The surviving students of Marjory Stoneman Douglas High School in Parkland, Florida, received a major boost this week, with the Obamas offering their full support for their efforts for gun reform.
On Feb. 14, 17 people, 14 of whom were students, were shot to death at the school by a troubled 19-year-old ex-student with an AR-15 rifle. The student was arrested and is awaiting trial on 17 murder charges.
The aftermath brought grief to the small Broward County community, as well as an outpouring of political activism from students there pushing for gun reform. Their actions spread to other schools and culminated in a remarkable CNN town hall, where Stoneman Douglas students grilled U.S. Rep. Marco Rubio and NRA spokeswoman Dana Loesch on their resistance to gun control.
Michelle Obama took to Twitter on Wednesday where she expressed her appreciation for the students' tenacity.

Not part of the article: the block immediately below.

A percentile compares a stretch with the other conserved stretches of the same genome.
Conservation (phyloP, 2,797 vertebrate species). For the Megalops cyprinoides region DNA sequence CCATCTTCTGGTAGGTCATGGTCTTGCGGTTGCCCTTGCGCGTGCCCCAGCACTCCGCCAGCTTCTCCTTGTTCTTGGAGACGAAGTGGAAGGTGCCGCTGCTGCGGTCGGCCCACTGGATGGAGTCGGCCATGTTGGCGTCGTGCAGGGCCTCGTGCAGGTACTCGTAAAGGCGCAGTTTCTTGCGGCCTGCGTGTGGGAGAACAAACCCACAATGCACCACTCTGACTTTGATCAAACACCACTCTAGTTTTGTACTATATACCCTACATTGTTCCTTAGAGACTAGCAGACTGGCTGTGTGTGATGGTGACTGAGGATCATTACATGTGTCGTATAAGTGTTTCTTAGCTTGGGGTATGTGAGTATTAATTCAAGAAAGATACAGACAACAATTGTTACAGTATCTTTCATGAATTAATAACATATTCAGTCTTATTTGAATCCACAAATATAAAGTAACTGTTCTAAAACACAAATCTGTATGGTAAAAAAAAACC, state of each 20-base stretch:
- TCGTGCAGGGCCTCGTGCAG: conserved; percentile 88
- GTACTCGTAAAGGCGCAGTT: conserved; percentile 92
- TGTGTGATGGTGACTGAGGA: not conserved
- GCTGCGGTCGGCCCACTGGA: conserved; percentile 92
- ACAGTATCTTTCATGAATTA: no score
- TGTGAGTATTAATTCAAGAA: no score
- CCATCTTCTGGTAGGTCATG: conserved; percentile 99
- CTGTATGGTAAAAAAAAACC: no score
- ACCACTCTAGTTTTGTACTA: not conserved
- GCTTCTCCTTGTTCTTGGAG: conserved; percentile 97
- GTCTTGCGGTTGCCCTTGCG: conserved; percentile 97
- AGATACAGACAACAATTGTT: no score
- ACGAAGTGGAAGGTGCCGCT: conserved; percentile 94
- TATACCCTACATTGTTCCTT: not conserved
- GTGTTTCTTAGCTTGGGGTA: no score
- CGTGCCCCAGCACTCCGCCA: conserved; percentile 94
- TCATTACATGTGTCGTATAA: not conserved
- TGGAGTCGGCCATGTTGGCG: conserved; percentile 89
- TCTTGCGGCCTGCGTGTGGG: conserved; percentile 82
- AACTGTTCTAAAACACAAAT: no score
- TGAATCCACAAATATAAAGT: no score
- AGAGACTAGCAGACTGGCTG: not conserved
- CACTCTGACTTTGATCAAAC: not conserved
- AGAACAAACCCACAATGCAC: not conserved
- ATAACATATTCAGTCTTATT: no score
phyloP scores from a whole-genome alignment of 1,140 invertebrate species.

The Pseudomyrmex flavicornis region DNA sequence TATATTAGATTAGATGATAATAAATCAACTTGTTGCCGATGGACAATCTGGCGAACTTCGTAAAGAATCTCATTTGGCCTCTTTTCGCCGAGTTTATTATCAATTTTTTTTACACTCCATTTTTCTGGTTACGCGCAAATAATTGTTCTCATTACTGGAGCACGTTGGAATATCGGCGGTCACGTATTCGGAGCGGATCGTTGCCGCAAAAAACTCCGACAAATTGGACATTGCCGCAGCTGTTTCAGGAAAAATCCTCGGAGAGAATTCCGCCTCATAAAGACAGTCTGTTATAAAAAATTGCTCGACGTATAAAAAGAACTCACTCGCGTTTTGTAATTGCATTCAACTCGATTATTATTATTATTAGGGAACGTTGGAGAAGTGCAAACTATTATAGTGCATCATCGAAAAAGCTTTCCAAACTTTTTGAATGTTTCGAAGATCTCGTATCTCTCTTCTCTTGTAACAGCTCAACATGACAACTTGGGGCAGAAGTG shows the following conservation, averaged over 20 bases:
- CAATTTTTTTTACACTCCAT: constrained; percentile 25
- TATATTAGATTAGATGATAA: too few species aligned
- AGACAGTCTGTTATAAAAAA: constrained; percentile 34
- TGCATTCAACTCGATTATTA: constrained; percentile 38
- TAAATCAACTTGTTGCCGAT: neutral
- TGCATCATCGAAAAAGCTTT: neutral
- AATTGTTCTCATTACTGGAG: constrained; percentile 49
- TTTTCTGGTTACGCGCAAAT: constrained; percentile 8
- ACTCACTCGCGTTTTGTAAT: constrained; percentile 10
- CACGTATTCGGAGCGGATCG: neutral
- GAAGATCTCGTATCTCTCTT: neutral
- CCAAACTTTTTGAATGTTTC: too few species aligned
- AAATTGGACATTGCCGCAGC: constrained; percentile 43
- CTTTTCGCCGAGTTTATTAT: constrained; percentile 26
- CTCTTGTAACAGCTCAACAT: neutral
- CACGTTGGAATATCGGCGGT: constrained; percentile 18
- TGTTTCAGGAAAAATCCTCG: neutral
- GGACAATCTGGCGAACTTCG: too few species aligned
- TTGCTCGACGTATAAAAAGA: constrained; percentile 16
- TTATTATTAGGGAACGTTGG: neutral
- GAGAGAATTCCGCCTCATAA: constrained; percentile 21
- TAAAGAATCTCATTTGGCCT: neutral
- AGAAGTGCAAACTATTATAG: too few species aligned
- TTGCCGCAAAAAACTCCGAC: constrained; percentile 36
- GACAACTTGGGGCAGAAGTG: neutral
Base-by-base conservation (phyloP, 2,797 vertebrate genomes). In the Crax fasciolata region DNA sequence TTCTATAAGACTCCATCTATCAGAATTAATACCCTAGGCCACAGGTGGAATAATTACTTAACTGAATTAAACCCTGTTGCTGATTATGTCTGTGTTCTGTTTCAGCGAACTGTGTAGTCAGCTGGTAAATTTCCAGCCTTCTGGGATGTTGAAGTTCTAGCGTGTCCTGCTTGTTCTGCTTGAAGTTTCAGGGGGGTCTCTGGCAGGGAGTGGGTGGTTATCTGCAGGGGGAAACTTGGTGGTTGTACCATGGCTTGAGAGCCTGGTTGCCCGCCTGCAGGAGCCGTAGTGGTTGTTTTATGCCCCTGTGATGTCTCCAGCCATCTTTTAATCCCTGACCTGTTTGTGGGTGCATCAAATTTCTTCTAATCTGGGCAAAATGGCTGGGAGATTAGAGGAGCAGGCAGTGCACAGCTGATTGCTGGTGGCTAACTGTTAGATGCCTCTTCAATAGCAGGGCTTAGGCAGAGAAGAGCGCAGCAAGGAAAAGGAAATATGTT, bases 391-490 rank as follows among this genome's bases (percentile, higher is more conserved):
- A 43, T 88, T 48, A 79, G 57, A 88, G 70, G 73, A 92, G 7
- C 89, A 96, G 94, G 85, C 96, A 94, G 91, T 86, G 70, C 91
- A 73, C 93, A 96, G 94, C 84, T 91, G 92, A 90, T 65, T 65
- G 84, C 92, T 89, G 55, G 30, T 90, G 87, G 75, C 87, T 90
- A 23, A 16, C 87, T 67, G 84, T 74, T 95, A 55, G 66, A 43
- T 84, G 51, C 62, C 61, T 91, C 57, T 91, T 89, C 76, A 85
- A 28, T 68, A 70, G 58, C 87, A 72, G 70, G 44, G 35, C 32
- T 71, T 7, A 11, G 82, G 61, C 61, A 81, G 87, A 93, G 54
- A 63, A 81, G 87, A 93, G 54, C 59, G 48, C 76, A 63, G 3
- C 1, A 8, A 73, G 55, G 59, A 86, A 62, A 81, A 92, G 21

"I’m in total awe of the extraordinary students in Florida," she wrote. "Like every movement for progress in our history, gun reform will take unyielding courage and endurance. But @barackobama and I believe in you, we’re proud of you, and we’re behind you every step of the way."
On Thursday, former President Barack Obama also said that the students had his support.
"Young people have helped lead all our great movements. How inspiring to see it again in so many smart, fearless students standing up for their right to be safe; marching and organizing to remake the world as it should be," he said. "We've been waiting for you. And we've got your backs."
Celebrities such as Oprah Winfrey and George and Amal Clooney have spoken out in support of the students as well.
The students' actions have defied past calls to action regarding gun reform. Despite scores of mass shootings at schools since the infamous Columbine High School massacre in 1999, gun control efforts have gained zero traction. Instead, many states have loosened gun laws to allow for more liberal concealed weapons or open carry laws and expanding the range of locations where guns are permitted, such as colleges and parks.
Watch Jimmy Kimmel call for gun control after the October mass shooting that left 58 people dead and injured nearly 600 at a country music festival in Las Vegas in the video below.
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